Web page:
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TAS Country : February 17th 2011
Friday, February 18, 2011 Tasmanian Country 9 News FLOWER POWER: A group of Japanese restaurateurs study a buckwheat crop near Bishopsbourne. Picture: ROSS MARSDEN Now we're the buckwheat isle KAROLIN MacGREGOR TASMANIA'S reputation as the apple isle has led to the development of the small but valuable niche crop buckwheat. In 1984 Japanese flour miller Rick Shiratori identified Tasmania as the ideal place to grow buckwheat, which needs similar climatic conditions to apples. Mr Shiratori approached the Heazlewood family from Heazlewood Seeds at Whitemore with his idea and the first buckwheat crops were soon in the ground. This week Mr Shiratori and a number of buyers and restaurateurs from Singapore and Japan visited Tasmania and saw first- hand some of this year's buckwheat crops on the Cresswell family's property near Bishopsbourne. Brenton Heazlewood said there had been a late start to the season because of wet conditions. But some of the state's early crops were now in full flower. This season there are about 80ha of buckwheat being grown across the state's north. Buckwheat is used to make traditional- styled noodles. ''I liken it to our potato chips,'' Mr Heazlewood said. ''They're used everywhere from high-end restaurants right through to takeways.'' Most of Tasmania's buckwheat, which is well known for its high quality and flavour, is used in up market restaurants in Singapore and Japan. ''The Japanese can tell if the buckwheat is fresh or if it's really good quality by the taste,'' Mr Heazlewood said. To get top quality flour, ideally the crops need significant differences between day and night time temperatures while they are maturing. ''What we need now is plenty of sunshine which gives it the nice flavour and then we need to start getting some cooler nights as the crops mature,'' Mr Heazlewood said. Some of this year's crops have been affected by recent flooding from record summer rainfall, but Mr Heazlewood said overall they were looking good. ''A bit of rain even now won't hurt them, it will probably do them good,'' Mr Heazlewood said. The buckwheat is grown under irrigation and will be harvested in April. Mr Heazlewood said demand for buckwheat varied from year to year and was often dependent on the health of the Japanese economy. ''At the moment demand is a bit flat because the Japanese economy has been down and people don't tend to go out as much and eat at the high-end restaurants,'' Mr Heazlewood said. Farm alarm at fatality fallout JENNIFER CRAWLEY THERE were 28 farm deaths in Tas- mania between 2001 and 2008, costing the Tasmanian economy $51 million, according to a new report. The deaths equate to just under seven per cent of the 404 fatalities on Australian farms in that period, cost- ing the Australian economy $650 mil- lion. A study on the economic impact of farm deaths was released at the Aust- ralian Agricultural and Resource Econ- omics Society Conference in Mel- bourne last week. ''This is a significant problem for Australian agriculture,'' report author Dr Kirrily Pollock said. Dr Pollock said she wanted to raise the profile of farm-related deaths. The $650 million national figure equates to 2.7 per cent of the rural sector's 2008 GDP. ''This is a conservative estimate,'' Dr Pollock said ''You cannot account for the emotional pain and personal suffering associated with farm deaths. And I couldn't include damage to equipment, lost agricultural production and a lot of health system costs.'' Dr Pollock counted the cost of fatalities specifically, not serious farm- related injuries, which also impose huge costs. ''Injuries that result in paraplegia or quadriplegia have an enormous cost in terms of rehabilitation and other re- quirements,'' she said. ''If you added the costs of long-term, permanent injuries and serious injur- ies requiring hospitalisation, the true cost of farm-related deaths and injuries to the Australian economy would be considerably higher.'' Research on the 404 deaths was obtained from the National Coroners Information System. Ambulance, police, hospital, prema- ture funeral, coronial, work safety authority investigation and death com- pensation costs were taken into ac- count. The costs associated with replacing employees and the impost of lost future earnings and lost household pro- duction were factors too. Most of the deaths were men (86 per cent) and fatalities most commonly involved those aged 65 years or older (26 per cent) followed by children aged under 15 years (17 per cent). The five most common causes of death were tractors, quad bikes, drown- ing, utilities and two-wheel motor- cycles. Tractor fatalities cost the economy $87 million, followed by quad bikes ($75 million) and drownings ($65 million). Solid outlook on dairy front DAIRY farmers can expect some price reprieve at the farm gate, if predictions released this week come true. In Monday's industry update, Dairy Australia said an average up to $5.50/kg of milk solids was achievable this season. It said exchange rates, commodity prices and sig- nals from manufacturers pointed to an average of $5.30-$5.50/kg of milk solids. Last year, southern pro- ducers averaged $4.30-$4.50/kg of milk solids, but prices may be up to 20 per cent higher this year if major southern manufac- turers improve their rates. The report said better prices were not the only good news for dairy far- mers, with demand from China and Russia keeping exports strong. There are also low stockpiles of dairy products throughout the US and Europe. Drought in New Zealand was also likely to be good for Australian producers, with production growth lower than previously ex- pected. However, recent floods in northern New South Wales and Victoria were seen as a major issue. Dairy Australia said the flooding was having more than just a short-term im- pact on dairy farmers in those regions. National milk pro- duction this year was ex- pected to come in at 9-9.1 billion litres, back slightly from September's outlook. The Weekly Times TASMANIAN ALKALOIDS Value Adding in Tasmania 2048615-08 After harvest clean up. Avoid future crop contamination by allowing poppy seed to germinate on the ground surface before deep ploughing or ripping. Your Field Officer can advise. 2054604-110211 JBS AUSTRALIA All types of Livestock required for processing at our Longford & Devonport Plants For a competative price ring our Livestock Buyers today JBS Australia Tasmanian Livestock Team Tom Archer Livestock Manager M 0419 310 701 Allan Boyce Livestock Buyer M 0419 310 698 Mathew Bosworth Livestock Buyer M 0438 912 161 Rohan Hadley Livestock Buyer M 0437 228 536 Jacob Last Livestock Buyer M 0458 921 397 JBS Australia would like to thank producers for their continued support.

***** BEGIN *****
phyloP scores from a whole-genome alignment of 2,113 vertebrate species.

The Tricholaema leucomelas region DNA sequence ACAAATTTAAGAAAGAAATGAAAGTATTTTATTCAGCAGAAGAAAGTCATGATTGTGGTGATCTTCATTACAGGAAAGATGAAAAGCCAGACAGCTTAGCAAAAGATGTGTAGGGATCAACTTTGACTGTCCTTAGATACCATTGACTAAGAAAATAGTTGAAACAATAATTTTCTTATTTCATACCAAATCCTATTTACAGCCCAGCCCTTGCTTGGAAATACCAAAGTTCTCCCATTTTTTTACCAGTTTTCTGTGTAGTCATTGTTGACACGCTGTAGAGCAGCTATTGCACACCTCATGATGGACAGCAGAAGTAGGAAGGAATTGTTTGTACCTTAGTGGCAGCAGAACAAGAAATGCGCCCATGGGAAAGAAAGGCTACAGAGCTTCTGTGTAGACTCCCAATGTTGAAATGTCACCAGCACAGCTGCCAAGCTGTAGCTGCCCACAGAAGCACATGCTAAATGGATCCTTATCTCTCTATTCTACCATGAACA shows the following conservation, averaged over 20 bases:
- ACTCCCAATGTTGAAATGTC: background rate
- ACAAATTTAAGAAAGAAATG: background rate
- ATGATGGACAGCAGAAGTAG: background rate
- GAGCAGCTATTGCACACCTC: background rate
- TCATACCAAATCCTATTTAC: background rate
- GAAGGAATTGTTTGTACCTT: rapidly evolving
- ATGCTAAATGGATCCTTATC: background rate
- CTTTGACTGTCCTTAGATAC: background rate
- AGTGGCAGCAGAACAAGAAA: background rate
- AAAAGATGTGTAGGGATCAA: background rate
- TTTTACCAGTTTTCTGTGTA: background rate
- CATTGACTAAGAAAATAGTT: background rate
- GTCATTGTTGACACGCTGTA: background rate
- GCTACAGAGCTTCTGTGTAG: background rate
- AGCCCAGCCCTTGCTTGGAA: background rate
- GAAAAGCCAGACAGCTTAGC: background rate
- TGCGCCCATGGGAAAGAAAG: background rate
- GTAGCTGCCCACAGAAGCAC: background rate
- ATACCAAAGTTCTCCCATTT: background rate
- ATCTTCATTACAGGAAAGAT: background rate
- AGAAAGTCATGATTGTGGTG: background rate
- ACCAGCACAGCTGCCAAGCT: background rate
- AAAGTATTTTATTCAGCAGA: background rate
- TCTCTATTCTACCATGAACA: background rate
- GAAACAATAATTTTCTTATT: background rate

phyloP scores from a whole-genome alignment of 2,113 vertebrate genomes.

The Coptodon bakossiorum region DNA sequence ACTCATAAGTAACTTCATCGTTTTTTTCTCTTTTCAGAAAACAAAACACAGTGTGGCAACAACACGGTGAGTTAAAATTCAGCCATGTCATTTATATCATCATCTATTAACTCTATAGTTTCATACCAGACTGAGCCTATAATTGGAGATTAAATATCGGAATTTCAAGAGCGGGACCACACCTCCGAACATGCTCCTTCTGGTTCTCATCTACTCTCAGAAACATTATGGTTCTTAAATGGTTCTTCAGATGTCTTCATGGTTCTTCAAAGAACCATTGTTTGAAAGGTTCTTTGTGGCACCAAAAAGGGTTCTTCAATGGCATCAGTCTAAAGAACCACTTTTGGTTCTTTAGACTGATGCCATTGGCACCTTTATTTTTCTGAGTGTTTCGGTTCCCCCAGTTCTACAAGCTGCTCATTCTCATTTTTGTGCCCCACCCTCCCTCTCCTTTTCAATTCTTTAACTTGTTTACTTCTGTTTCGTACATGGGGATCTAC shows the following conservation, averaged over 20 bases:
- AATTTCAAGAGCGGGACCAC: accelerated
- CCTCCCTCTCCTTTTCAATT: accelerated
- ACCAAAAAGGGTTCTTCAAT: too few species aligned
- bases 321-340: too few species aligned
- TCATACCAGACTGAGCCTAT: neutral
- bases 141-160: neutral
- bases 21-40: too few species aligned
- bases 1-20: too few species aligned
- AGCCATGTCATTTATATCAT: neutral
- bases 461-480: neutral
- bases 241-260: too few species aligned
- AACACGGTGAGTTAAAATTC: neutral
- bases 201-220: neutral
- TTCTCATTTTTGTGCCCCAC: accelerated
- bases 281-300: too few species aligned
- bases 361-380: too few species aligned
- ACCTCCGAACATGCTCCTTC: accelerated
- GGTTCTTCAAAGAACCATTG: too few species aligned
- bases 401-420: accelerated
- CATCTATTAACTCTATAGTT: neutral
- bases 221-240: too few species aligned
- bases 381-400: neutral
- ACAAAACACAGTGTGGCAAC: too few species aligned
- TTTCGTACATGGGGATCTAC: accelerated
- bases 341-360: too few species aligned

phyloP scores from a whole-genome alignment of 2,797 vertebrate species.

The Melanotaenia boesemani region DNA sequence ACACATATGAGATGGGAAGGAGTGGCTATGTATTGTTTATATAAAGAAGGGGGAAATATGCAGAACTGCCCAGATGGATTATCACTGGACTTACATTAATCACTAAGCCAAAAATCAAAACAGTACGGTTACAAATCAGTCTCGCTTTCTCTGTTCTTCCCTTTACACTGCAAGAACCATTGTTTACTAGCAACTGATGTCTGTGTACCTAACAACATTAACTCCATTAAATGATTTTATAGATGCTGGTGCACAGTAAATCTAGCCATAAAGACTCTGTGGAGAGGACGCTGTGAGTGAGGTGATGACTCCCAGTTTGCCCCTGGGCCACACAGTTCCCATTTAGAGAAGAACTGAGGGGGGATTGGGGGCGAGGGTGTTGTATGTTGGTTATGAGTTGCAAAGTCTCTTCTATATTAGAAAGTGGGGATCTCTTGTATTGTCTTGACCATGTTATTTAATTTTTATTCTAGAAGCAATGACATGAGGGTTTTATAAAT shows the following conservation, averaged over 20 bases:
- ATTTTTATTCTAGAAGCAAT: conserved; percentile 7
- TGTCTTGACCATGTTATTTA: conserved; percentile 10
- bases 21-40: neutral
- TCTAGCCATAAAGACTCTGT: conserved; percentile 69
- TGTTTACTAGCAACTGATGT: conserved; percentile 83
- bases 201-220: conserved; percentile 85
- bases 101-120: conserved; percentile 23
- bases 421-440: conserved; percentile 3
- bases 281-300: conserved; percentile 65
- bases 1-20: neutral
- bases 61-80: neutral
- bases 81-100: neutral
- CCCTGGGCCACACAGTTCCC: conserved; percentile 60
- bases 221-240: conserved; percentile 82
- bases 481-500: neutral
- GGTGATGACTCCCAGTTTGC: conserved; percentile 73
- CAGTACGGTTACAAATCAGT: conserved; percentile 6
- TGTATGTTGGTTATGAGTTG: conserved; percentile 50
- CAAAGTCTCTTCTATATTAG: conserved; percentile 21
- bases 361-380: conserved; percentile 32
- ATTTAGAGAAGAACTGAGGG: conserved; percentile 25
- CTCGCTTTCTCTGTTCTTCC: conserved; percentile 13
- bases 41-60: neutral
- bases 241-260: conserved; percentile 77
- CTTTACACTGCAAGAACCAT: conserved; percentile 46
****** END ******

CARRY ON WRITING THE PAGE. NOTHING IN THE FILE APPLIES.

February 10th 2011
February 24th 2011